• Dan Goldman, who served as the lead counsel for Democrats in the first Trump impeachment trial and has emphasized the need to address "existential threats" to democracy in the wake of Jan. 6.
  • Elizabeth Holtzman, who was in Congress from 1973 to 1981 before serving as district attorney in Brooklyn and later as New York City comptroller.
  • Mondaire Jones, a Squad-adjacent progressive who currently represents the city's northern suburbs and made history in 2020 as one of the two first Black, openly gay members of Congress.
  • Yuh-Line Niou, a state assemblywoman from Manhattan who has the backing of powerful progressive groups and politicians and would be the first openly autistic member of Congress.
  • Carlina Rivera, a city councilwoman from the Lower East Side who has racked up support from powerful local unions, party clubs and politicians.
  • Jo Anne Simon, a city councilwoman from Brooklyn who represents some of the most politically active neighborhoods in the district.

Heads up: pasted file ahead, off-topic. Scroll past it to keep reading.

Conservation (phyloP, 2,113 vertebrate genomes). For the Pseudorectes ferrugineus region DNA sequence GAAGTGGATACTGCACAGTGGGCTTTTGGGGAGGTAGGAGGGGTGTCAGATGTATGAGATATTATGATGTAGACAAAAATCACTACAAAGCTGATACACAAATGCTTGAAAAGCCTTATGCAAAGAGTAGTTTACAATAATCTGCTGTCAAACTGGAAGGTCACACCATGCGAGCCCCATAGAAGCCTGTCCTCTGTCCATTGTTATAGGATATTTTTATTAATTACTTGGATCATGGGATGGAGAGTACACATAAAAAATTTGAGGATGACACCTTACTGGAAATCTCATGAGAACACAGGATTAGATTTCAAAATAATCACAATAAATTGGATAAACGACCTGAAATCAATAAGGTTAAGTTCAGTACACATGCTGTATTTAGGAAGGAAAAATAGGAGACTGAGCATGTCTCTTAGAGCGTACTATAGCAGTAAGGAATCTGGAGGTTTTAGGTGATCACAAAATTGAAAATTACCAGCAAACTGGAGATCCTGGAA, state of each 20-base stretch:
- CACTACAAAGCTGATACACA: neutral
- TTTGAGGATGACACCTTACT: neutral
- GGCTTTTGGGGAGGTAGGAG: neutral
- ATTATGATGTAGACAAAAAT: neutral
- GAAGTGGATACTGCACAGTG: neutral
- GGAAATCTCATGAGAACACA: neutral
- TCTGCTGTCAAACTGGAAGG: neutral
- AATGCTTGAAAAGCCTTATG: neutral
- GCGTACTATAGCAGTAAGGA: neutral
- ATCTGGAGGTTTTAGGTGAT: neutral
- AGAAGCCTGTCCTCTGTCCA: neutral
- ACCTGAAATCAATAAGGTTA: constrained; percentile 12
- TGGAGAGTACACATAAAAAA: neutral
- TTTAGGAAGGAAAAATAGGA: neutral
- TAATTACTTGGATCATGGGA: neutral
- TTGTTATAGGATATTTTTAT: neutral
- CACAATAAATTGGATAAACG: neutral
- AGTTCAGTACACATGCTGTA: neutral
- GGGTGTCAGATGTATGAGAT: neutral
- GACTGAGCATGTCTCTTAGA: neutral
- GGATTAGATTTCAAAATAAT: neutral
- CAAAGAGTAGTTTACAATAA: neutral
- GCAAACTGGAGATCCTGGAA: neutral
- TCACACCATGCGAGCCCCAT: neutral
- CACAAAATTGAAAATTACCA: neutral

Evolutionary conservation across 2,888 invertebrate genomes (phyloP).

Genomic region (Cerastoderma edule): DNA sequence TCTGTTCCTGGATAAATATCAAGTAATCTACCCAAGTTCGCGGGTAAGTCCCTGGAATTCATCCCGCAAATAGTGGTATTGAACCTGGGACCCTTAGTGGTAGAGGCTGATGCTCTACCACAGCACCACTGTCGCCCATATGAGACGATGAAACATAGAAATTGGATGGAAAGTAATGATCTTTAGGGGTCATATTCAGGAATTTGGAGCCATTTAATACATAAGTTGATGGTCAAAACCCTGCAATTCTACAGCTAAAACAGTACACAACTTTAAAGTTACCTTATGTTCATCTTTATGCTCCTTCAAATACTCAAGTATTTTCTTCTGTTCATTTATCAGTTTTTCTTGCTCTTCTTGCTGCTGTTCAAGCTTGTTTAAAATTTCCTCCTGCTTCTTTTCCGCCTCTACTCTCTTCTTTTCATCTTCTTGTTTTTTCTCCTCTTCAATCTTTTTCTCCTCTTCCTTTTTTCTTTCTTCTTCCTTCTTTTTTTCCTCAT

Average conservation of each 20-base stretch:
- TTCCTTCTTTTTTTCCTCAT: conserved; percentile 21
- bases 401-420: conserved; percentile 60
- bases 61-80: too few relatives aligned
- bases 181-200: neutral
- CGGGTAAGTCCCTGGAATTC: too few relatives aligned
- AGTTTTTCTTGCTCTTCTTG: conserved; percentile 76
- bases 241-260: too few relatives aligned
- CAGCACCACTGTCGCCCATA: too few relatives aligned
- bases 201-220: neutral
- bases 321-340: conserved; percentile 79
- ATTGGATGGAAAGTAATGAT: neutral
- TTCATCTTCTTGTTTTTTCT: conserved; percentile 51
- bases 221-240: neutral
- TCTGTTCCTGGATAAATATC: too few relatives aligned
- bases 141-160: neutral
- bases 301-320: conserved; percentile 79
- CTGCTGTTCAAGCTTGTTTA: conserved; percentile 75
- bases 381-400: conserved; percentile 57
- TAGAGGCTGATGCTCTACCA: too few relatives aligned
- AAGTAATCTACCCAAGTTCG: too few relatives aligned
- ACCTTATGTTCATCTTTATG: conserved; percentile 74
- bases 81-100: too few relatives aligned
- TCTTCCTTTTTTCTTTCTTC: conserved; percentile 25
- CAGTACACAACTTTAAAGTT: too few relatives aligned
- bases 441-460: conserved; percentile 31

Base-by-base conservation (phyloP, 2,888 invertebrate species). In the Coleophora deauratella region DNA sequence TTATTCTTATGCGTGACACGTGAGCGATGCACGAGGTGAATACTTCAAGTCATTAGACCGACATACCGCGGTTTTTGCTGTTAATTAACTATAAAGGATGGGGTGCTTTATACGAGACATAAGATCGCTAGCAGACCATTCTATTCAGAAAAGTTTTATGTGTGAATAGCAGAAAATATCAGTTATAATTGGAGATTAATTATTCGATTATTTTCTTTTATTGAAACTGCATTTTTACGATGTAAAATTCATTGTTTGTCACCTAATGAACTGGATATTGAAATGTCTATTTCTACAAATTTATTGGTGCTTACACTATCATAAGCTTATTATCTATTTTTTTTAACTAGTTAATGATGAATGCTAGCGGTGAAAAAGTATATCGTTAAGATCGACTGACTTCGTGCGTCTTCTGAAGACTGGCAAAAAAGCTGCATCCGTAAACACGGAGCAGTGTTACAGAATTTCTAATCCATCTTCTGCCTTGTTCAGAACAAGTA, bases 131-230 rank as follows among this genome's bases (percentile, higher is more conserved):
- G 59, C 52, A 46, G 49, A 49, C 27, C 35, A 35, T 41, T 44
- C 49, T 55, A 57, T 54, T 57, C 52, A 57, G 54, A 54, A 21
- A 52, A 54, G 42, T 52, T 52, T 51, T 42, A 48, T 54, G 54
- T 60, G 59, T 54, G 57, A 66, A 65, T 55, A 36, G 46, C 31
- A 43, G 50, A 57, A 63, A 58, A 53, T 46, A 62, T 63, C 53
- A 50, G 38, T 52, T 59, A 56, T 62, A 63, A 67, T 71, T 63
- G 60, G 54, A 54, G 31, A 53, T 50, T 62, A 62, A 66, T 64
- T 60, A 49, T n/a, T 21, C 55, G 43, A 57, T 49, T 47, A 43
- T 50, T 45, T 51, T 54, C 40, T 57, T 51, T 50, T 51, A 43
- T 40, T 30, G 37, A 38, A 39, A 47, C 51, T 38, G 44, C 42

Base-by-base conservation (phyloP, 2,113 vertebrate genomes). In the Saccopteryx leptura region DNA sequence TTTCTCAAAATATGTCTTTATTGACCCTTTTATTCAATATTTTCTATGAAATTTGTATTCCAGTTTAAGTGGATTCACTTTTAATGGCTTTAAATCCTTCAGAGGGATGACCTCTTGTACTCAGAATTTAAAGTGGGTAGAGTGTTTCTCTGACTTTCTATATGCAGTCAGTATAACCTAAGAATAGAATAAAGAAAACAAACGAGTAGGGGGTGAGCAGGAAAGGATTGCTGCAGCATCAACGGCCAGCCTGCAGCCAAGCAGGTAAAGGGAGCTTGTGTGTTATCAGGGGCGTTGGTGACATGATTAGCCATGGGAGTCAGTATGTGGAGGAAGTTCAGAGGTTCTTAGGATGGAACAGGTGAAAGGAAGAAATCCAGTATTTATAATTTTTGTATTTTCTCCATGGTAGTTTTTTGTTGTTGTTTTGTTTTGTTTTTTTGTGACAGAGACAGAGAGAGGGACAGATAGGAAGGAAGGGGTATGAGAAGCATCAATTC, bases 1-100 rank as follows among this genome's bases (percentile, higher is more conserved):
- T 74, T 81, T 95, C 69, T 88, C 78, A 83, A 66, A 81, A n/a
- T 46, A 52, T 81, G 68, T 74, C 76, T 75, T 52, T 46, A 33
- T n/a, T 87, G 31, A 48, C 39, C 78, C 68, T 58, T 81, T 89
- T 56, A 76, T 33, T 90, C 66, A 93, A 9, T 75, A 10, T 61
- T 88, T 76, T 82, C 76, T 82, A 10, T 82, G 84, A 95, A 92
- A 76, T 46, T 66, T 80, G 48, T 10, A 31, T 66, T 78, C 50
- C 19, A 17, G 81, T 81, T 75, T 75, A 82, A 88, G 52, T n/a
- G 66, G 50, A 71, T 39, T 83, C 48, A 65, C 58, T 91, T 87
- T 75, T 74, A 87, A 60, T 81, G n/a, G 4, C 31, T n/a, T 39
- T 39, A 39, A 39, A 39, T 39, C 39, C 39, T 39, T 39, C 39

Keep reading.

2. 🌎 Full steam ahead on Manchin deal

Manchin and Schumer
Sen. Joe Manchin (D-W.Va.) (left) with Senate Majority Leader Chuck Schumer (D-N.Y.). Photo: Chip Somodevilla/Getty Images

House leaders are preparing to call lawmakers back to Congress the week of Aug. 8 to pass the Senate's $740 billion climate and deficit reduction package, Axios' Hans Nichols reports.

Why it matters: The current timeline speaks to the Democrats' confidence that they can pass a reconciliation package this August and hand President Biden a victory on some β€” but not all β€” of his priorities.

  • But the velocity also betrays an unspoken concern in the party that if they wait too long, the delicate deal between Senate Majority Leader Chuck Schumer and Sen. Joe Manchin (D-W.Va.) will turn to dust.

What they're saying: "It's been a momentous 24 hours here in Congress. A legislative 1-2 punch that the American people rarely see," Schumer gleefully told reporters.

The big picture: Passing a reconciliation bill that addresses climate change, prescription drug reform and health insurance still faces obstacles and isn't a foregone conclusion.

  • As it has been for 18 months, the Democrats' biggest challenge is math. Sen. Kyrsten Sinema (D-Ariz.), who has yet to announce her support or opposition, can still scuttle the deal β€” like any single Senate Democrat.